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What is Minimally Invasive Scoliosis Surgery and what are the advantages of this approach?
The goal of scoliosis surgery is to both reduce the abnormal curve in the spine and to prevent it from progressing further and getting worse. To achieve this, a spinal fusion is performed to fuse the vertebrae, in the curve to be corrected. This involves placing bone graft or bone graft substitute in the intervertebral space between the two vertebrae. Instrumentation such as rods and screws are also used to realign and stabilize the vertebrae until the graft heals and fuses the two vertebrae together.
There are several approaches to perform scoliosis surgery. Traditional approaches involve making a long incision over the curve to be corrected and cutting and retracting the muscles and tissues over the spine to gain access to the vertebrae that need to be fused. With advancements and innovations in endoscopic and minimally invasive surgical techniques, surgeons can achieve the same goals as open surgery, yet with much less trauma to the surrounding muscles and tissues through minimally invasive scoliosis surgery.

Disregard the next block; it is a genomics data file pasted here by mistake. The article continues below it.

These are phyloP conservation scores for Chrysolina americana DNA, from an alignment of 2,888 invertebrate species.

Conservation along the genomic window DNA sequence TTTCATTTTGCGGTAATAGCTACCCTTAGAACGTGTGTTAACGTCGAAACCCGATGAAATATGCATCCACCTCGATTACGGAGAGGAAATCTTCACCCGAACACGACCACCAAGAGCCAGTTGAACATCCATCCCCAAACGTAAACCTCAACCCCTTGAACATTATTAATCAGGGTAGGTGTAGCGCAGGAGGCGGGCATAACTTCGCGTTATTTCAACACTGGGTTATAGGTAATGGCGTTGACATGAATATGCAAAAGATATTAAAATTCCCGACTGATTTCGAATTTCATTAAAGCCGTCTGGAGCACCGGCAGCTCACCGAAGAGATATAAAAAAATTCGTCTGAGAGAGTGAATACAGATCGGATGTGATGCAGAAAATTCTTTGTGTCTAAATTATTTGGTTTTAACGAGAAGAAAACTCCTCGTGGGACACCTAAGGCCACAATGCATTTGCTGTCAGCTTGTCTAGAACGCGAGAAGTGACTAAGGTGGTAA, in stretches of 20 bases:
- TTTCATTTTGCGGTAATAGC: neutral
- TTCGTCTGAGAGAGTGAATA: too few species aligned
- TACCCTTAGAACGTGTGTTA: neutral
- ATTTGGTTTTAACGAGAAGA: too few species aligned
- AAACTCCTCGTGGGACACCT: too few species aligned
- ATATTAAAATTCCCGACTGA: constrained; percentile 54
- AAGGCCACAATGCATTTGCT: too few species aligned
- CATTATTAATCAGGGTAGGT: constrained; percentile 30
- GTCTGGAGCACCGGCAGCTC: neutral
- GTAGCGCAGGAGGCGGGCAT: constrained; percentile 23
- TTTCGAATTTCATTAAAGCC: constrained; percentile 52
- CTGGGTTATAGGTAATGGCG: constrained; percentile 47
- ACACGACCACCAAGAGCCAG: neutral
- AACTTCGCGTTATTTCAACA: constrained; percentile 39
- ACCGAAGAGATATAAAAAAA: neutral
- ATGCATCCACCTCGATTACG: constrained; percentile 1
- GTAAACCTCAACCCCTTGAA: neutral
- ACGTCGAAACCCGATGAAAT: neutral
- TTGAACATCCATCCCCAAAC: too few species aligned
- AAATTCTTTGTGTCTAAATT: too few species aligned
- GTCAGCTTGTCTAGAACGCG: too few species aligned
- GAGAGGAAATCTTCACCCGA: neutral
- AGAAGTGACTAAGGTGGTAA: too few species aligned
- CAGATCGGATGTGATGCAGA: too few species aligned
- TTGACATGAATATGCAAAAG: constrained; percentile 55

Minimally invasive scoliosis surgery is an endoscopic procedure in which surgery is performed through a few small incisions rather than one long incision. In this approach a thin telescope-like instrument with a tiny video camera called an endoscope is inserted through one of the small incisions. The inserted endoscope provides the surgeon with internal images of the patient’s body onto a television screen in the operating room. These images and intraoperative X-ray images from the fluoroscope positioned around the patient, guide the surgeon to perform the surgery through small incisions. The use of endoscope and fluoroscope also improves visualization of the chest cavity and spinal column and allows greater flexibility for placement of the instrumentation in the spine.